A widow’s allowance was properly denied where the widow did not make a motion for or in any other manner indicate that she wanted a widow’s allowance set aside to her before the estate was finally closed, and where there was no suggestion of fraud. Thomas v. Bailey, 375 So. 2d 1049, 1979 Miss. LEXIS 2607 (Miss. 1979), overruled in part, Clark v. Neese, 131 So.3d 556, 2013 Miss. LEXIS 643 (Miss. 2013).

Where widow and decedent were living together as husband and wife at time of decedent’s death and he was under a duty to support her, widow’s allowance was proper under Code 1942 § 561. Mills v. Mills, 279 So. 2d 917, 1973 Miss. LEXIS 1495 (Miss. 1973).

One claiming this allowance has the burden of showing that she was being supported by decedent. In re Will of Marshall, 243 Miss. 472, 138 So. 2d 482, 1962 Miss. LEXIS 364 (Miss. 1962).

A posthumous child has rights in the year’s support. Womack v. Boyd, 31 Miss. 443, 1856 Miss. LEXIS 97 (Miss. 1856).

3. Effect of terms of, lack of, or renunciation of, will.

A widow is entitled to the statutory widow’s allowance, regardless of a will, unless it clearly appears that the provisions of the will for the widow are in lieu of the year’s support provided by statute. Rush v. Rush, 360 So. 2d 1240, 1978 Miss. LEXIS 2341 (Miss. 1978).

This section [Code 1942 § 561] applies to cases of testacy and intestacy alike except in the case of wills where it clearly appears that the provisions in the will for the widow and minor children of the decedent are in lieu of the 1 year’s support provided for by the statute. Mills v. Mills, 279 So. 2d 917, 1973 Miss. LEXIS 1495 (Miss. 1973).

Allowance of a year’s support to a widow renouncing her husband’s will is within the chancellor’s discretion. Sandifer v. Sandifer, 237 Miss. 464, 115 So. 2d 46, 1959 Miss. LEXIS 491 (Miss. 1959).

Widow’s contract reciting that she waived right to renounce will of husband and take by inheritance held too indefinite to preclude widow from $3,000 as year’s allowance provided by statute. Gidden v. Gidden, 176 Miss. 98, 167 So. 785, 1936 Miss. LEXIS 116 (Miss. 1936).

Will held not to show intention on part of testator that provisions therein for widow were to be in lieu of statutory allowance for support for year. Gilmer v. Gilmer, 151 Miss. 23, 117 So. 371, 1928 Miss. LEXIS 286 (Miss. 1928).

Widow and minor children entitled to year’s support in case of will where provision of will not made in lieu of all other claim, or there is no inconsistency between will and provision for allowance. Stewart v. Stewart, 132 Miss. 515, 96 So. 694, 1923 Miss. LEXIS 74 (Miss. 1923).

4. Authority, role of court.

The fixing of the amount of the widow’s allowance by the appraisers is not final, but is subject to approval or disapproval of the chancery court. Beckett v. Howorth, 237 Miss. 394, 115 So. 2d 48, 1959 Miss. LEXIS 483 (Miss. 1959).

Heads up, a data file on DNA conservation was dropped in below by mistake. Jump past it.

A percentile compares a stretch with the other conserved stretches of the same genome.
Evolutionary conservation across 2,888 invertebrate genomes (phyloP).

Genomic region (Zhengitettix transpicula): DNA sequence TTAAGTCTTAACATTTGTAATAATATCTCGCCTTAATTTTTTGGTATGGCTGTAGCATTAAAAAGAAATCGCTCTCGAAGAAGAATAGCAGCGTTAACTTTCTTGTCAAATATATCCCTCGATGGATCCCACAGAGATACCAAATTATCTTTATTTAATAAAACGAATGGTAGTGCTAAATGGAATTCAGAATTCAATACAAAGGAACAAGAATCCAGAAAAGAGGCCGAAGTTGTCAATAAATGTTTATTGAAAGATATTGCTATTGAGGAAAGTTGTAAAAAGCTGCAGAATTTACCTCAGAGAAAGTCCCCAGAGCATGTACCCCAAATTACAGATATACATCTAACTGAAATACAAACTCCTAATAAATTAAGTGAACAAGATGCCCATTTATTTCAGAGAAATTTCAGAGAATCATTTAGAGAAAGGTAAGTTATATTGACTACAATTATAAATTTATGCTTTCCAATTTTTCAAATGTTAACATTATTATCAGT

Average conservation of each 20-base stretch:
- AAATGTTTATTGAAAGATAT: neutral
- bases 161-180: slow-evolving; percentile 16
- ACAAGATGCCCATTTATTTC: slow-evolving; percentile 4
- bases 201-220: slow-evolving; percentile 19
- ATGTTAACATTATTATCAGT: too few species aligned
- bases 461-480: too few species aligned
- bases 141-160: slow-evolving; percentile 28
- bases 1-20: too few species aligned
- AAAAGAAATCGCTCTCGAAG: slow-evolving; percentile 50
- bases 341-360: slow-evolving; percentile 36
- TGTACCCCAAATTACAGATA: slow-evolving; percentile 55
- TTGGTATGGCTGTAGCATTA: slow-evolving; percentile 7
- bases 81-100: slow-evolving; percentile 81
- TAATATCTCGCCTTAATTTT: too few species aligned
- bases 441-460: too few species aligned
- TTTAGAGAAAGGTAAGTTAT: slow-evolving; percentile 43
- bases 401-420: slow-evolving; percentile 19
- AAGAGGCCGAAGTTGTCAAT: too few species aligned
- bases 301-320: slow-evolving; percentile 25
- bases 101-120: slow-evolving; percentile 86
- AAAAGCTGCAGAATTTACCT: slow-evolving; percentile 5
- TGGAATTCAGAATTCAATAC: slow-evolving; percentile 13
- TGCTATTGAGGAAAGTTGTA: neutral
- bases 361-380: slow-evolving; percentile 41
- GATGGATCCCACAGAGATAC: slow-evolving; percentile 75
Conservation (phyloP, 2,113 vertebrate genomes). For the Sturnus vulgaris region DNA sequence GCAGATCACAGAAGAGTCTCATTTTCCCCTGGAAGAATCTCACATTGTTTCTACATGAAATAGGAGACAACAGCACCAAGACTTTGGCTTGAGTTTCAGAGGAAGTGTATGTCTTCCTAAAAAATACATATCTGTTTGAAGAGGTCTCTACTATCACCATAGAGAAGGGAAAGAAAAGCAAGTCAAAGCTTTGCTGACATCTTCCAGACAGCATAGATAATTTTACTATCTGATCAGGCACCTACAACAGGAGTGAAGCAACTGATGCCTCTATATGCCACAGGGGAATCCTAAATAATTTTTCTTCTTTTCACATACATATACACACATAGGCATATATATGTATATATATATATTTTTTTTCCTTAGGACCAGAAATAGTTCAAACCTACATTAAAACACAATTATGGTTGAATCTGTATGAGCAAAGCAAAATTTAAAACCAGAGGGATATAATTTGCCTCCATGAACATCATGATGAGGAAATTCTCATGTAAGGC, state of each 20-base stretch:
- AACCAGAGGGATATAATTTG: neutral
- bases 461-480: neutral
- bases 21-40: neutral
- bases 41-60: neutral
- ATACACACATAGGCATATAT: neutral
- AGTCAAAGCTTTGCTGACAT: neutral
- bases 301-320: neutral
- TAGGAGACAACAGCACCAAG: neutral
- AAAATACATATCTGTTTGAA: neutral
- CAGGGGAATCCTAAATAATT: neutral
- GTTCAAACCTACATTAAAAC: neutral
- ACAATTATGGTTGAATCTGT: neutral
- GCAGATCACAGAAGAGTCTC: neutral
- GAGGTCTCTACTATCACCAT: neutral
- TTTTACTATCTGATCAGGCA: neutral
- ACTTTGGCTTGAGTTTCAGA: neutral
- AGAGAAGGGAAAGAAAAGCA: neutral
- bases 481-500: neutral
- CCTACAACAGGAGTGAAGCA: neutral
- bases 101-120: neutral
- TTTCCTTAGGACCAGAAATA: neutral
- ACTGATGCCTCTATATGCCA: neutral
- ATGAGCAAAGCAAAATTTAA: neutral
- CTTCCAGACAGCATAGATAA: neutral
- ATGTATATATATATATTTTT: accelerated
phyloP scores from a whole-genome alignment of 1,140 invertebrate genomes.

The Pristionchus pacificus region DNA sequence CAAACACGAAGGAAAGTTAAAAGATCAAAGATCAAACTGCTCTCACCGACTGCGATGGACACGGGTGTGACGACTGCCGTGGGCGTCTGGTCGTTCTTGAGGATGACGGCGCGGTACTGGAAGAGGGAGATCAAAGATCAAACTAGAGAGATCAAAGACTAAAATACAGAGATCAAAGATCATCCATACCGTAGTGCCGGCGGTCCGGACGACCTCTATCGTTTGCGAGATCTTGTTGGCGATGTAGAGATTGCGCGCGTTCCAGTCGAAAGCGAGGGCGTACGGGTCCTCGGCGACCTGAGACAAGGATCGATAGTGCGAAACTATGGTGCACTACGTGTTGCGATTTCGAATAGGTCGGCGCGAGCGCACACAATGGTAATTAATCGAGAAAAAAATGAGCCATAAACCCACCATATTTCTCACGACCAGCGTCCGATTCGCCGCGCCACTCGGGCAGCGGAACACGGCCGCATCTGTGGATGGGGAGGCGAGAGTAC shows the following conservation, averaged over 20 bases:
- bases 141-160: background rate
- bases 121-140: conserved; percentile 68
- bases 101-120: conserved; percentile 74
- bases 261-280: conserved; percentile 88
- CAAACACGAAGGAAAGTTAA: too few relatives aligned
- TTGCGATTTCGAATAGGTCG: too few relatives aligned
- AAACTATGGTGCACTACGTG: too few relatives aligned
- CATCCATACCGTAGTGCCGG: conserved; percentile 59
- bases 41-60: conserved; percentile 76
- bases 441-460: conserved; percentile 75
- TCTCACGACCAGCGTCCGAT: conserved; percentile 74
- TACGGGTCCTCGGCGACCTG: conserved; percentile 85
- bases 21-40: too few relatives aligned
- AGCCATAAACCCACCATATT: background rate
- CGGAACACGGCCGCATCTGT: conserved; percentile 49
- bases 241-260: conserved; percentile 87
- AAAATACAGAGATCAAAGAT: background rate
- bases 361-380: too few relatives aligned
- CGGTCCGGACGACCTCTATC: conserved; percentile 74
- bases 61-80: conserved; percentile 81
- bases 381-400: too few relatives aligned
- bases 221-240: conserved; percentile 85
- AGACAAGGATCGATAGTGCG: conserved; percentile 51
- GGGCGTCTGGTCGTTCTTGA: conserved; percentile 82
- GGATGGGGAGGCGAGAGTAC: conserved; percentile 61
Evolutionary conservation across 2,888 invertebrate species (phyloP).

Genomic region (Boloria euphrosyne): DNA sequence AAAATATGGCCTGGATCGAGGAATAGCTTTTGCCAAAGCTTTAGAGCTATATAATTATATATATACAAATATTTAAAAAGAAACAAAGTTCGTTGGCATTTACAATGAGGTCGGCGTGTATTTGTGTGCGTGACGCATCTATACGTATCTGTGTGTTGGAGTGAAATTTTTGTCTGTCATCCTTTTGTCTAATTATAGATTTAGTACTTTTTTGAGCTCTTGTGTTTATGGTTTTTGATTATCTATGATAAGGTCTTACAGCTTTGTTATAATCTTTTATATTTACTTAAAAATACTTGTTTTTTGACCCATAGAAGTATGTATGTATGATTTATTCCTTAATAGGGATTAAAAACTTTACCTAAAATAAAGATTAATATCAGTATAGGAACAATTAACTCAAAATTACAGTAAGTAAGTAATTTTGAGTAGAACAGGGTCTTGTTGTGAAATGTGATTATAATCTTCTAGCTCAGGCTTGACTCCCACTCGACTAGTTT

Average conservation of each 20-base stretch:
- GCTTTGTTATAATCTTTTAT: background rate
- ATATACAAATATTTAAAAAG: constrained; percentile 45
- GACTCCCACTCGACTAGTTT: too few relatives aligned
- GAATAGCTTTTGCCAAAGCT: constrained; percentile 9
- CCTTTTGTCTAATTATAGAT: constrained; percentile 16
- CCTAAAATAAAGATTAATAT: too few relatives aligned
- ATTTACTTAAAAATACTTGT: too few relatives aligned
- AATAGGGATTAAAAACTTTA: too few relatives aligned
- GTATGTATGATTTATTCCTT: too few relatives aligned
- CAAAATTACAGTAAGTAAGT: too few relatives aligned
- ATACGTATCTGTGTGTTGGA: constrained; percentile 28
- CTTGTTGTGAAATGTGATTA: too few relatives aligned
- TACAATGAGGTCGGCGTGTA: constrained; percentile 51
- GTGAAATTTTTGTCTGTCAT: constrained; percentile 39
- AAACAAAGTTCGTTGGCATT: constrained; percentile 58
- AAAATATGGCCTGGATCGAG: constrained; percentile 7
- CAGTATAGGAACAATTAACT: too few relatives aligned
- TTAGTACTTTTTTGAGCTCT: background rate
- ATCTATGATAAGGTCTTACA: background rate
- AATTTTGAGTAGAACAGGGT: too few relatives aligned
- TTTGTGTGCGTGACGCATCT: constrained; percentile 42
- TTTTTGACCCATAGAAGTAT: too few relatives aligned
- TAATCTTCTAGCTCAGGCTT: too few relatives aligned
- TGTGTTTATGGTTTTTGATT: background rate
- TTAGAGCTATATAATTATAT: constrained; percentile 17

Making a year’s allowance for support of deceased’s widow is part of jurisdiction of chancery court, which cannot be taken away nor impaired by legislature, so that authority in appraisers to set aside year’s support does not deprive chancellor of authority. Prentiss v. Turner, 170 Miss. 496, 155 So. 214, 1934 Miss. LEXIS 158 (Miss. 1934).

Action of appraisers in making allowance for year’s support to widow of decedent is not final, but only advisory to chancellor, and subject to his approval or disapproval. Prentiss v. Turner, 170 Miss. 496, 155 So. 214, 1934 Miss. LEXIS 158 (Miss. 1934).

If appraisers make no allowance for widow’s support for a year, court or chancellor in vacation may, on proper petition therefor, make allowance. Gilmer v. Gilmer, 151 Miss. 23, 117 So. 371, 1928 Miss. LEXIS 286 (Miss. 1928).

5. Non-residents.

The statute has no application in favor of nonresidents. Barber v. Ellis, 68 Miss. 172, 8 So. 390, 1890 Miss. LEXIS 33 (Miss. 1890).

6. Spouse living apart from spouse; children living apart from parent.

Widow’s allowance under Miss. Code Ann. §§91-7-135 and91-7-141 was improper as the widow did not show that she was being supported by the decedent at the time of his death or that she was away from him without fault on her part since she had left the decedent’s home by her own volition after his leg was amputated, and was living in her own home when he died. In re Estate of Estes, 111 So.3d 1223, 2012 Miss. App. LEXIS 820 (Miss. Ct. App. 2012).

Where husband’s obligation to support wife was terminated by a property settlement, the wife is not entitled to the statutory support allowance out of his estate. Will of Best v. Brewer, 236 Miss. 359, 111 So. 2d 262, 1959 Miss. LEXIS 325 (Miss. 1959).

A wife being supported by her husband at the time of his death in compliance with a decree for temporary alimony was entitled to an allowance for a year’s support. Stringer v. Arrington, 202 Miss. 798, 32 So. 2d 879, 1947 Miss. LEXIS 342 (Miss. 1947).